Submitted by admin on Thu, 07/30/2009 - 17:05
Massachusetts law thoroughly protects tenants and their security deposits after the sale of real estate. If you are a landlord and you sell your building, you must transfer all deposits to the new owner, along with any interest that has accrued on the funds. Then, within forty-five days of the sale of the building, the new owner must send your former tenants a notice informing them that he has their deposits and providing his “name, business address, and business telephone number, and the name, business address, and business telephone number of his agent, if any.” This issue is governed by Massachusetts General Laws Chapter 186, Section 15B(5). Review it thoroughly before buying or selling a rental unit.
Interestingly, both the old and the new owner of the building are responsible to the tenant for the effective transfer of the deposit. So, if you sell a building, it is a good idea to have the buyer sign a receipt at closing acknowledging that she has received the tenants' deposits. And if you are buying a building, you should make sure you get all deposits, or get a signed document at closing from the seller indicating either that she did not take any security deposits or that she returned them all to the tenants prior to the sale.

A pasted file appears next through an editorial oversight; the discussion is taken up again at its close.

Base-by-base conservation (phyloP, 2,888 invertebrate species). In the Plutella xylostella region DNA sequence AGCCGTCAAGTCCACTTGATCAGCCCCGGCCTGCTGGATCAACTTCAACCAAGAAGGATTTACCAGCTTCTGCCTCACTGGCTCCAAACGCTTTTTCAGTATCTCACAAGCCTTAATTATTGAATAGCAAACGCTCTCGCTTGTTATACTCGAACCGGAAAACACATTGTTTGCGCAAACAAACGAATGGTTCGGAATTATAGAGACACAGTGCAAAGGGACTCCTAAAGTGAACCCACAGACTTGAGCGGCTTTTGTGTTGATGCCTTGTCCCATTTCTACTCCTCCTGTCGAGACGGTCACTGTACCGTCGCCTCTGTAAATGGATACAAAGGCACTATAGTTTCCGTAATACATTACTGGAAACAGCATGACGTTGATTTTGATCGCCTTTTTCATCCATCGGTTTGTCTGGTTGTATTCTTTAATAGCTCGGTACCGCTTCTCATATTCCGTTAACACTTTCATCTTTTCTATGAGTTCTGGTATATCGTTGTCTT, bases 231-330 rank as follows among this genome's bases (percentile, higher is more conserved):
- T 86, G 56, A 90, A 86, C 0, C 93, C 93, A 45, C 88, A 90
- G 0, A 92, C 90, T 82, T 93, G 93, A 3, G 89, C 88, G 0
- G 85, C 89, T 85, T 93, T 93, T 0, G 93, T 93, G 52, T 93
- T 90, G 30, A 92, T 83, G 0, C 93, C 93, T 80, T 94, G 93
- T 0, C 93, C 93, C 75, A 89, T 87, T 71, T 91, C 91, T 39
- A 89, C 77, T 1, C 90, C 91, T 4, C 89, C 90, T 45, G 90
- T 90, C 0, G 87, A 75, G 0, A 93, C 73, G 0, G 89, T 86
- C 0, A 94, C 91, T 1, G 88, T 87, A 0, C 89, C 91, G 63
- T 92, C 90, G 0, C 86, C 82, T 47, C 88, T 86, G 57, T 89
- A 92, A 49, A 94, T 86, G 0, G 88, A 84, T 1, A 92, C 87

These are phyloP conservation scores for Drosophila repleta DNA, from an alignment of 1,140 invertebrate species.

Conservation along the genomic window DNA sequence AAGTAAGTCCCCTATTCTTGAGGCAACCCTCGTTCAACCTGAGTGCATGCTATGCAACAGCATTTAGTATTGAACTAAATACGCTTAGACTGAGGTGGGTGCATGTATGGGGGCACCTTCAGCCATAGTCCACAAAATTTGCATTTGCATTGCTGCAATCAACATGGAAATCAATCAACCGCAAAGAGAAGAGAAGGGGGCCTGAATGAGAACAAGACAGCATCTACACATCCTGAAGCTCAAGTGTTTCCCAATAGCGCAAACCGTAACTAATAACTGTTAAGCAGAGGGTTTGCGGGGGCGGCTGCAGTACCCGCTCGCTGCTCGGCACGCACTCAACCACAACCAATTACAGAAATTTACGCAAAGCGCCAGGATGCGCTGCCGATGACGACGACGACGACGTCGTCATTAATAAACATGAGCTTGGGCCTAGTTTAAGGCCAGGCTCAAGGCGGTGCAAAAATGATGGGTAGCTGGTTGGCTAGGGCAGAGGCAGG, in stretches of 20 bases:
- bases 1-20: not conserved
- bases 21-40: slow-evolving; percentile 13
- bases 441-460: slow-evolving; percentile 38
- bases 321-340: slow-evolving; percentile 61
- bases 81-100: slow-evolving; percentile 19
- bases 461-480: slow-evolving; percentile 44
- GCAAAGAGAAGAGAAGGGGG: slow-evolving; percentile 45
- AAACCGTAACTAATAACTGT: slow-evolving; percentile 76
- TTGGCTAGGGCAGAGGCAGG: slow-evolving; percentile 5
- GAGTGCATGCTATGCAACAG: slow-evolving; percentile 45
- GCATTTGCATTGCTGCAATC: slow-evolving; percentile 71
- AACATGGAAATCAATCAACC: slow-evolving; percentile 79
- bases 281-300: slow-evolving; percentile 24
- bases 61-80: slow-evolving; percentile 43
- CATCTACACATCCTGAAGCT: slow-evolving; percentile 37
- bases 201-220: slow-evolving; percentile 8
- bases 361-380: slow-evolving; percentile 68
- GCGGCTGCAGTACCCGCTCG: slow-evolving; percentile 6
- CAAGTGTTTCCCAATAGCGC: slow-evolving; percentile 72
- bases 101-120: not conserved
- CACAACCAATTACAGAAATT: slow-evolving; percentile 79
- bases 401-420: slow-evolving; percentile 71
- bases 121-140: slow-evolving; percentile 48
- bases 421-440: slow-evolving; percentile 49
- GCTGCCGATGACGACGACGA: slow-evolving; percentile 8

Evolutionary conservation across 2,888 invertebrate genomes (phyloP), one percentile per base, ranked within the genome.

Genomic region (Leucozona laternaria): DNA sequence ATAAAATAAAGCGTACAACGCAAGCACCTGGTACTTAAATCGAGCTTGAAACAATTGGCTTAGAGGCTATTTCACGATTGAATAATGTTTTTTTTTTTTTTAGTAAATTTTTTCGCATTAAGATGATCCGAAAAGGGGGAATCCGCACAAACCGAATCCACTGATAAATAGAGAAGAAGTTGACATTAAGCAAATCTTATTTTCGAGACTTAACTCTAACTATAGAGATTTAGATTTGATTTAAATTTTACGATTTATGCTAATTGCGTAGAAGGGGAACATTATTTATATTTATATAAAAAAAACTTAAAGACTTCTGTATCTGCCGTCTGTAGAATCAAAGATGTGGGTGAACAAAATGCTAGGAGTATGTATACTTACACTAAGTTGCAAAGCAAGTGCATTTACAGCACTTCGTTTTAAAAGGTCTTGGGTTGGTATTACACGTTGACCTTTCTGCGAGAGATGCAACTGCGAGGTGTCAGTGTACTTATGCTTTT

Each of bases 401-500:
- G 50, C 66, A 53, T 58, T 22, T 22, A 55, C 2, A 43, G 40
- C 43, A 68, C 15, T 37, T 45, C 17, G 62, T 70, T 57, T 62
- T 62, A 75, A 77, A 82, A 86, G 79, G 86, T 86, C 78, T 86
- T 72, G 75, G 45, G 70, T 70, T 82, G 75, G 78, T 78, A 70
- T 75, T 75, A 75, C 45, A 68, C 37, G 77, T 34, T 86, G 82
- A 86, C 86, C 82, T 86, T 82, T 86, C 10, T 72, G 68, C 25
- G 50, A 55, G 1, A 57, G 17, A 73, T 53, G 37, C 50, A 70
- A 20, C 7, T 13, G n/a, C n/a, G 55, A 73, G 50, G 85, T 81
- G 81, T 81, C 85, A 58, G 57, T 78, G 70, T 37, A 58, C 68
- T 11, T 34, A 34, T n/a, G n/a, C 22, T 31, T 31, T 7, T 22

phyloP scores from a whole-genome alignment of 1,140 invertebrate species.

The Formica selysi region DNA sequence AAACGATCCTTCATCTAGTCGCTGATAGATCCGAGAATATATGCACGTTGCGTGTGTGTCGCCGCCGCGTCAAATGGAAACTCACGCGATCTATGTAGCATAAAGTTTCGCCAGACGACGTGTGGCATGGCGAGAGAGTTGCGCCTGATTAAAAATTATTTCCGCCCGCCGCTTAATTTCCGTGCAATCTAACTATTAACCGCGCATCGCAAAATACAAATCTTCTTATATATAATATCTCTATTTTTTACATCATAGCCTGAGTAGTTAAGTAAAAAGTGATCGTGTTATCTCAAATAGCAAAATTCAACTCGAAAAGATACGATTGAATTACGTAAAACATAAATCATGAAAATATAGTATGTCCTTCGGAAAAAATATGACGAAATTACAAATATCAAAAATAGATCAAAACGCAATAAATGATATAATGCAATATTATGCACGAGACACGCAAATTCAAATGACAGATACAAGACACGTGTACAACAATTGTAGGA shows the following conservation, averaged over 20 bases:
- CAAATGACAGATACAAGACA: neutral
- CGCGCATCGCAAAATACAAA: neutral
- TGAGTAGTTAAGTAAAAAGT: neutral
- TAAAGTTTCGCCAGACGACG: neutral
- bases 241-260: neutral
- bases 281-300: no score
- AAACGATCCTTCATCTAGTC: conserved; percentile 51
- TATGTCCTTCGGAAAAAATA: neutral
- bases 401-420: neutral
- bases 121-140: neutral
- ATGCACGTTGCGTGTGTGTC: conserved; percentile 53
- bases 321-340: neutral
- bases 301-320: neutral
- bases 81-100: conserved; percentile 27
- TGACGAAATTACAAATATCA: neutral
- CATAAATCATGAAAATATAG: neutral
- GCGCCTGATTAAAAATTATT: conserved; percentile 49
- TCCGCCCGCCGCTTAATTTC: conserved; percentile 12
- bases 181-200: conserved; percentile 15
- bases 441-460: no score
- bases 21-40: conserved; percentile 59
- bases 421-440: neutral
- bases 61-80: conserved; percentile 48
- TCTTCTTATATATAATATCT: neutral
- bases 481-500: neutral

If you are a tenant and you do not get the notice from the new owner in a timely manner, you can demand that the old owner return your deposit to you. Moreover, even if the new landlord never received your deposit, he is still responsible for it, and a court may require him to refund the full amount to you (or allow you to deduct the amount from your rent). This rule does not apply in cases of foreclosure, however. In this situation, I would send a letter by registered mail to both the old and the new owner, make reference to Chapter 186 and to Chapter 93A (See our Quick Info Library for information about triple damages in cases where landlords mishandle deposits and about the proper form for 93A demand letters), and demand the deposit back. If you do not get it, you can go to housing court and file a complaint against both the old and the new owner.